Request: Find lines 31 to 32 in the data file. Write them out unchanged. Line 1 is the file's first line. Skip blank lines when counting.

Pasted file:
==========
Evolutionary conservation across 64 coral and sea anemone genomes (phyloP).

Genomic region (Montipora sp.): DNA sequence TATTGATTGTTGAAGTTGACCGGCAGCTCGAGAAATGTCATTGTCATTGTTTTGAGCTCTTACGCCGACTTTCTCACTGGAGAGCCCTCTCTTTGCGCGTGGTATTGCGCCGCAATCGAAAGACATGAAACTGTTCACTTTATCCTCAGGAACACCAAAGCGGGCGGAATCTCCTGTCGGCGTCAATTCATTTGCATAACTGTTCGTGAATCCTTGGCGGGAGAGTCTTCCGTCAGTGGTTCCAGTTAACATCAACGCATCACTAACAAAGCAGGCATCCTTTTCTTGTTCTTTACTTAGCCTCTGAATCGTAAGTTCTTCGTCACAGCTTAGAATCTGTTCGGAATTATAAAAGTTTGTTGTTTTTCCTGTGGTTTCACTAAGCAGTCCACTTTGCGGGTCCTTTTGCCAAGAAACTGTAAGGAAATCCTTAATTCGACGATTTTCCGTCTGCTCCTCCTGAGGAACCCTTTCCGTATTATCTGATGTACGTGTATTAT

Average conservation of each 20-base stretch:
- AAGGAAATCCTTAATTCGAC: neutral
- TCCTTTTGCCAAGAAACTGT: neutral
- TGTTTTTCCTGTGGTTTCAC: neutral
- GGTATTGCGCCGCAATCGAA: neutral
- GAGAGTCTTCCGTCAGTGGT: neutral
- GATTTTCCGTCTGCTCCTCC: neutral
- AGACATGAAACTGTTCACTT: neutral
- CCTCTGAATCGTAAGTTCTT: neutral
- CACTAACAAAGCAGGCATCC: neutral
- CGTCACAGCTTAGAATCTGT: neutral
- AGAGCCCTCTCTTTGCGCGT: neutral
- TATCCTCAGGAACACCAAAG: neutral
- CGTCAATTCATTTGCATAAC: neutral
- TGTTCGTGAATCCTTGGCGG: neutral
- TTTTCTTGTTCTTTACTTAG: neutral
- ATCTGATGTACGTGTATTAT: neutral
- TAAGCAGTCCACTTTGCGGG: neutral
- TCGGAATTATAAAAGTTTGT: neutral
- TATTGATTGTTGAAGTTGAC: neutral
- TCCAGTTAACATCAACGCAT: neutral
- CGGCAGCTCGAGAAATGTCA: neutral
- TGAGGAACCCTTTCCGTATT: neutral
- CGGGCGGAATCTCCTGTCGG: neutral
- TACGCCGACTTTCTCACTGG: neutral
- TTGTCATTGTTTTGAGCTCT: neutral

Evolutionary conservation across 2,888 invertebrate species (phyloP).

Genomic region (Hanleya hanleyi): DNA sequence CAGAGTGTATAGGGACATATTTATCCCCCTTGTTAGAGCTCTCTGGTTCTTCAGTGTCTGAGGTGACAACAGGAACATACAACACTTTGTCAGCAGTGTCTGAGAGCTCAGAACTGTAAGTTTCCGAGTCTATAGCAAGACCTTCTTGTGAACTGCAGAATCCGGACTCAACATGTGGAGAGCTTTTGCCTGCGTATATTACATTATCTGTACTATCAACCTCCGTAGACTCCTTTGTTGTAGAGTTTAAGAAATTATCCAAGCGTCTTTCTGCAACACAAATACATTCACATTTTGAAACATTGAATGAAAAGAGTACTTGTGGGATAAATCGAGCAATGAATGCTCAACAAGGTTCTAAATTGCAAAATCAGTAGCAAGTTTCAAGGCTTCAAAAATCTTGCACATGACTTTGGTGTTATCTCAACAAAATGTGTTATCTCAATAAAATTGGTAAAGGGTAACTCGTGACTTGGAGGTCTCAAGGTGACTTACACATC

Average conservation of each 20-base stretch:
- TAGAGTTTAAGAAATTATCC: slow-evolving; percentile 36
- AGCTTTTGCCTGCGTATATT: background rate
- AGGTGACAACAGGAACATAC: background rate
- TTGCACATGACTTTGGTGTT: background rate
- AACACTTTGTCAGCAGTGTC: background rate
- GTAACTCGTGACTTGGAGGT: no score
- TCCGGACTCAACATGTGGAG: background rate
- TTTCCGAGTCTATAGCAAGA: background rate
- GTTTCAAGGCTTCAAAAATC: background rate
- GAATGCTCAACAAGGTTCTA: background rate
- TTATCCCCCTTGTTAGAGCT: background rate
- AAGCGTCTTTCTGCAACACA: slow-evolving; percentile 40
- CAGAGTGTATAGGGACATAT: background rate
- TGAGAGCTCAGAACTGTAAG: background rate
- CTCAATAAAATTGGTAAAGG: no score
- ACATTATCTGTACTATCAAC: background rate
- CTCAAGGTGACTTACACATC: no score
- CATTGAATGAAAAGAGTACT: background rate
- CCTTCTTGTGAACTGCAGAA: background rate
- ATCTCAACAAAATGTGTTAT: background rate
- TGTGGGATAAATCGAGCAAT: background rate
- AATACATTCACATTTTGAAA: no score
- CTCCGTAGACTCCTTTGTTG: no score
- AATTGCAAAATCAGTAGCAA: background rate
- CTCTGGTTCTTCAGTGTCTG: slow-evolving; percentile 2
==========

Average conservation of each 20-base stretch:
- TAGAGTTTAAGAAATTATCC: slow-evolving; percentile 36